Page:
ESS is different, though, because as Retha writes here, it’s not just enough to slam women, but they are so motivated by the “woman problem,” they will put Jesus in a dress and make Him out to be the eternal slave — a special purpose God. It makes me a bit angry because of the one Divine Person who actually had a physical body that was male, He is the one who is given the “role” that is synonymous with women. In that sense, they put Him in a dress. Even on that level, what sense does this teaching make? The one Man who was a man is likened by analogy to a woman. The one who is given the pre-eminence in all things is secondary in power. Why?

    I think that part of what ESS accomplishes for some is a new name and a new twist. It has been a money maker and a way to be different, helping them to stand out from the crowd of other people. That also helps them make a living, selling books and new ideas that no one ever heard before, all in a spirit of Christian epicurianism. But ESS has an ugly underbelly. Unlike a group like Campus Crusade for Christ or one of these End Time Prophet movements who are MORE aimed at helping to bring the Gospel to people, ESS does have that motive to purify and exterminate what they see as evil — the “evil” that a woman is an Image-bearer and a soul and a warrior whose instruments of righteousness and the Sword of the Spirit are just as effective as that of a man’s.

    God help us, and have mercy on us and deliver us. Deliver us from evil, but deliver us from ourselves, too. May your Word and the heart of the Gospel be enough for us. May we remember that it is in the mouths of babes that you ordain strength and perfect praise, not because the babes have power but that the power rests in the simplicity of the message of the Gospel.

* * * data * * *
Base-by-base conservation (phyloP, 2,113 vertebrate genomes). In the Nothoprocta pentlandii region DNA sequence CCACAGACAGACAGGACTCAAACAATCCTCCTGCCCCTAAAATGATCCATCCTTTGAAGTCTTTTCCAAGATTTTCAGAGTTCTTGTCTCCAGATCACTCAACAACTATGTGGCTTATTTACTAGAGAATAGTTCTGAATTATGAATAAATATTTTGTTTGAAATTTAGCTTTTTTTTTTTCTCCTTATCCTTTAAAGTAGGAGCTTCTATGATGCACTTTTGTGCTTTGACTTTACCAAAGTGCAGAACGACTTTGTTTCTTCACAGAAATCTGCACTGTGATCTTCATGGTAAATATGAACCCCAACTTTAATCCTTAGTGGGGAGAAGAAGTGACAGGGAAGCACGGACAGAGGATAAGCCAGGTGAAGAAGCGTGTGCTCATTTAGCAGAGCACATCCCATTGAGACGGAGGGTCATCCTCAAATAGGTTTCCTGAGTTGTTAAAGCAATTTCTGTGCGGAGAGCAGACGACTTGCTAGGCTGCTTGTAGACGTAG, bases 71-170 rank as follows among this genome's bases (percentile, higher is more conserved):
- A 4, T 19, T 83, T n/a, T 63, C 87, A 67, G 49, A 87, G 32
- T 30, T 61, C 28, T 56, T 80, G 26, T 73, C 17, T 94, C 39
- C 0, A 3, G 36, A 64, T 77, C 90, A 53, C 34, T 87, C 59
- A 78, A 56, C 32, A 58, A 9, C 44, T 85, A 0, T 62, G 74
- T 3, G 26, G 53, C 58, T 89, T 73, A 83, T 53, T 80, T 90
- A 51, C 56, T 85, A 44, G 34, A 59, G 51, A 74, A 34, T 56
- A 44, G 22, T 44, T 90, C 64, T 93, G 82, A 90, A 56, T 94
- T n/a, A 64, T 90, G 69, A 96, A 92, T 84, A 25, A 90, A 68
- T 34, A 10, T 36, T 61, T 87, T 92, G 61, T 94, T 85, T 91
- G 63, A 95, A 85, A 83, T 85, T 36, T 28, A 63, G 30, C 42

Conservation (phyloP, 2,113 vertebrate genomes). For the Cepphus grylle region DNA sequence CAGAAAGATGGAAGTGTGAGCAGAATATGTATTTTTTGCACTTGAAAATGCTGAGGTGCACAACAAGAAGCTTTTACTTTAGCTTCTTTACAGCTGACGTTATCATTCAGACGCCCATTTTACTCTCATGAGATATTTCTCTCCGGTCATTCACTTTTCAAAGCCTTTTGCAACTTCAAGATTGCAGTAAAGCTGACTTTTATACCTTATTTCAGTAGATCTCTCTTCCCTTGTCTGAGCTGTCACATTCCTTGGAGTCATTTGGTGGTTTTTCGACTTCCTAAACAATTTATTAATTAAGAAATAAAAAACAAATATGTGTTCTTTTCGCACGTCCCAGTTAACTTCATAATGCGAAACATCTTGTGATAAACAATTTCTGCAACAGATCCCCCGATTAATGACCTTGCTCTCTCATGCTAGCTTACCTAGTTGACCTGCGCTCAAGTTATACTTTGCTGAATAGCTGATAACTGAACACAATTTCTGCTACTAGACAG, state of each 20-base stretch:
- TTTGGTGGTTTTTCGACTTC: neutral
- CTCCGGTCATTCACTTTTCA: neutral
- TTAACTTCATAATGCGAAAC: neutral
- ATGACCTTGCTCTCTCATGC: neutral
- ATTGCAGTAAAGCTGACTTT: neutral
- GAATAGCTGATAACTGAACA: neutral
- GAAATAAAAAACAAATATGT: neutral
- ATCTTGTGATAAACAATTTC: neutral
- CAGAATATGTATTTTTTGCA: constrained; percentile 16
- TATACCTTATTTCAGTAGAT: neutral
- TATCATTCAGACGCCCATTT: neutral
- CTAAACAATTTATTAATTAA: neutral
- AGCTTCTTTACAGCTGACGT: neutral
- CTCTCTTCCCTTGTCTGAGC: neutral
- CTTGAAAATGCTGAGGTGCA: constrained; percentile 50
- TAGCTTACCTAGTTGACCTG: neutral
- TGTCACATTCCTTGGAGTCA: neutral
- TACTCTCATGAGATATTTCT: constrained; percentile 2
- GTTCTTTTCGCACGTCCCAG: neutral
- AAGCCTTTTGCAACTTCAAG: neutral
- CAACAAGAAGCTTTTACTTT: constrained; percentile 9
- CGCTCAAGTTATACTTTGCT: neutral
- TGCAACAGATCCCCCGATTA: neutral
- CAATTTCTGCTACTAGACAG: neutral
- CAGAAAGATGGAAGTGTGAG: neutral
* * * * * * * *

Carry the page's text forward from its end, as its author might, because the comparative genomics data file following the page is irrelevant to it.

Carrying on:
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  5. Lydia says:

    Cindy, I think you have summed up what ESS does. It puts Jesus in a dress because they are totally sold out to non biological gender differences. Gender differences is their idol. In fact, the foundational premise is really about sex in a way that is acceptable.

    But if I take their gender roles premise at face value, then I cannot be Christlike because Christ is a male. No wonder they have to put him in a dress.

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  6. Kristen says:

    Does it seem funny to anyone else how they want the woman to be in Christ’s place in the Trinity, but the man to be in Christ’s place in marriage? They only want a woman to be Christlike in submission. They only want a man to be Christlike in authority. But that really isn’t what Jesus meant when He said, “Follow Me.”

    Also, if we were to suggest to them that they’d put Christ in a dress, they’d be indignant. They are certainly indignant when we suggest that God the Father is also a Mother. (I can quote plenty of chapter & verse for this, but I don’t have time just now.) As if it were somehow insulting to God to be pictured in terms of the feminine. It’s not. Women are just as much the image of God as men are.

    But they want to appropriate all the authority analogies for the images of God that has the Y chromosome. We images of God with XX genes, get to relate only to the submission analogies, while the Y ones are exempt from those.

    Hypocrisy.

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  7. Kristen says:

    Whoops– typo. I meant “images of God that HAVE the Y chromosome.” Sorry.

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  8. Lydia says:

    Cindy, I think you have summed up what ESS does. It puts Jesus in a dress because they are totally sold out to non biological gender differences. Non biological gender differences are their idol.

    But if I take their gender roles premise at face value, then I cannot be Christlike because Christ is a male. No wonder they have to put him in a dress with ESS!.

    And how quickly they forget THEY are describes as “Brides” :o)
    Funny how they can take some metaphors too far but some more emasculating metaphors…..

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  9. Nancy says:

    Matthew 28:18 And Jesus came and spake unto them, “All power is given unto me in heaven and in earth.” KJV
    I guess the ESS theory makes either Jesus or Matthew a liar!
    Also, the Apostle Paul mentioned slaves a couple of times. Will there be slaves in heaven, too?